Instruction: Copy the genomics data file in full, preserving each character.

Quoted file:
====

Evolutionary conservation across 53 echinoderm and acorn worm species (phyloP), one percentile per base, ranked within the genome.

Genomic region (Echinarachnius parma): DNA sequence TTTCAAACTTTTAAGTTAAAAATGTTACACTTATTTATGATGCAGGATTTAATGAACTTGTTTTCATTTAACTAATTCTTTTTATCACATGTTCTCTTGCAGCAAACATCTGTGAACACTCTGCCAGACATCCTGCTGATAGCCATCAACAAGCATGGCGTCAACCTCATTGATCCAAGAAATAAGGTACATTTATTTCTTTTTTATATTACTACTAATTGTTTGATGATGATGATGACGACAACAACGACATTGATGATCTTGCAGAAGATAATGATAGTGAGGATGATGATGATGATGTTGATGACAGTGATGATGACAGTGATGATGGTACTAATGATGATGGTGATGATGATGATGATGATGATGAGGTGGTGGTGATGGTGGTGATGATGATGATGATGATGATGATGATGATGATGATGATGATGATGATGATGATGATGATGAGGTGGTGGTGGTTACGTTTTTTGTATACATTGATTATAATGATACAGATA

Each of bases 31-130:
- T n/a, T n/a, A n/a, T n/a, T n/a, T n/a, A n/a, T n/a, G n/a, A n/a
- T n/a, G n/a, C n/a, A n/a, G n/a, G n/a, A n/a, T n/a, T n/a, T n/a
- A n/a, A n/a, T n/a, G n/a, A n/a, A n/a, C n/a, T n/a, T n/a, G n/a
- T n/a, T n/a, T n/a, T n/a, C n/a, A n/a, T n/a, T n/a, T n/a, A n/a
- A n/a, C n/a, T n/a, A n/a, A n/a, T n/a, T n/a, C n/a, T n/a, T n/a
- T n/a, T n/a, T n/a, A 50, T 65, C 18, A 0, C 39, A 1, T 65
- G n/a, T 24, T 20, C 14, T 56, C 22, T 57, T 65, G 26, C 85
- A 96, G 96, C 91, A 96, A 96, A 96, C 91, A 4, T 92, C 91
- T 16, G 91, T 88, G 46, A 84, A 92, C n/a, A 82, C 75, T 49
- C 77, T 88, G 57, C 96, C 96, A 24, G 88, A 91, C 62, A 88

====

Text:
Evolutionary conservation across 53 echinoderm and acorn worm species (phyloP), one percentile per base, ranked within the genome.

Genomic region (Echinarachnius parma): DNA sequence TTTCAAACTTTTAAGTTAAAAATGTTACACTTATTTATGATGCAGGATTTAATGAACTTGTTTTCATTTAACTAATTCTTTTTATCACATGTTCTCTTGCAGCAAACATCTGTGAACACTCTGCCAGACATCCTGCTGATAGCCATCAACAAGCATGGCGTCAACCTCATTGATCCAAGAAATAAGGTACATTTATTTCTTTTTTATATTACTACTAATTGTTTGATGATGATGATGACGACAACAACGACATTGATGATCTTGCAGAAGATAATGATAGTGAGGATGATGATGATGATGTTGATGACAGTGATGATGACAGTGATGATGGTACTAATGATGATGGTGATGATGATGATGATGATGATGAGGTGGTGGTGATGGTGGTGATGATGATGATGATGATGATGATGATGATGATGATGATGATGATGATGATGATGATGATGAGGTGGTGGTGGTTACGTTTTTTGTATACATTGATTATAATGATACAGATA

Each of bases 31-130:
- T n/a, T n/a, A n/a, T n/a, T n/a, T n/a, A n/a, T n/a, G n/a, A n/a
- T n/a, G n/a, C n/a, A n/a, G n/a, G n/a, A n/a, T n/a, T n/a, T n/a
- A n/a, A n/a, T n/a, G n/a, A n/a, A n/a, C n/a, T n/a, T n/a, G n/a
- T n/a, T n/a, T n/a, T n/a, C n/a, A n/a, T n/a, T n/a, T n/a, A n/a
- A n/a, C n/a, T n/a, A n/a, A n/a, T n/a, T n/a, C n/a, T n/a, T n/a
- T n/a, T n/a, T n/a, A 50, T 65, C 18, A 0, C 39, A 1, T 65
- G n/a, T 24, T 20, C 14, T 56, C 22, T 57, T 65, G 26, C 85
- A 96, G 96, C 91, A 96, A 96, A 96, C 91, A 4, T 92, C 91
- T 16, G 91, T 88, G 46, A 84, A 92, C n/a, A 82, C 75, T 49
- C 77, T 88, G 57, C 96, C 96, A 24, G 88, A 91, C 62, A 88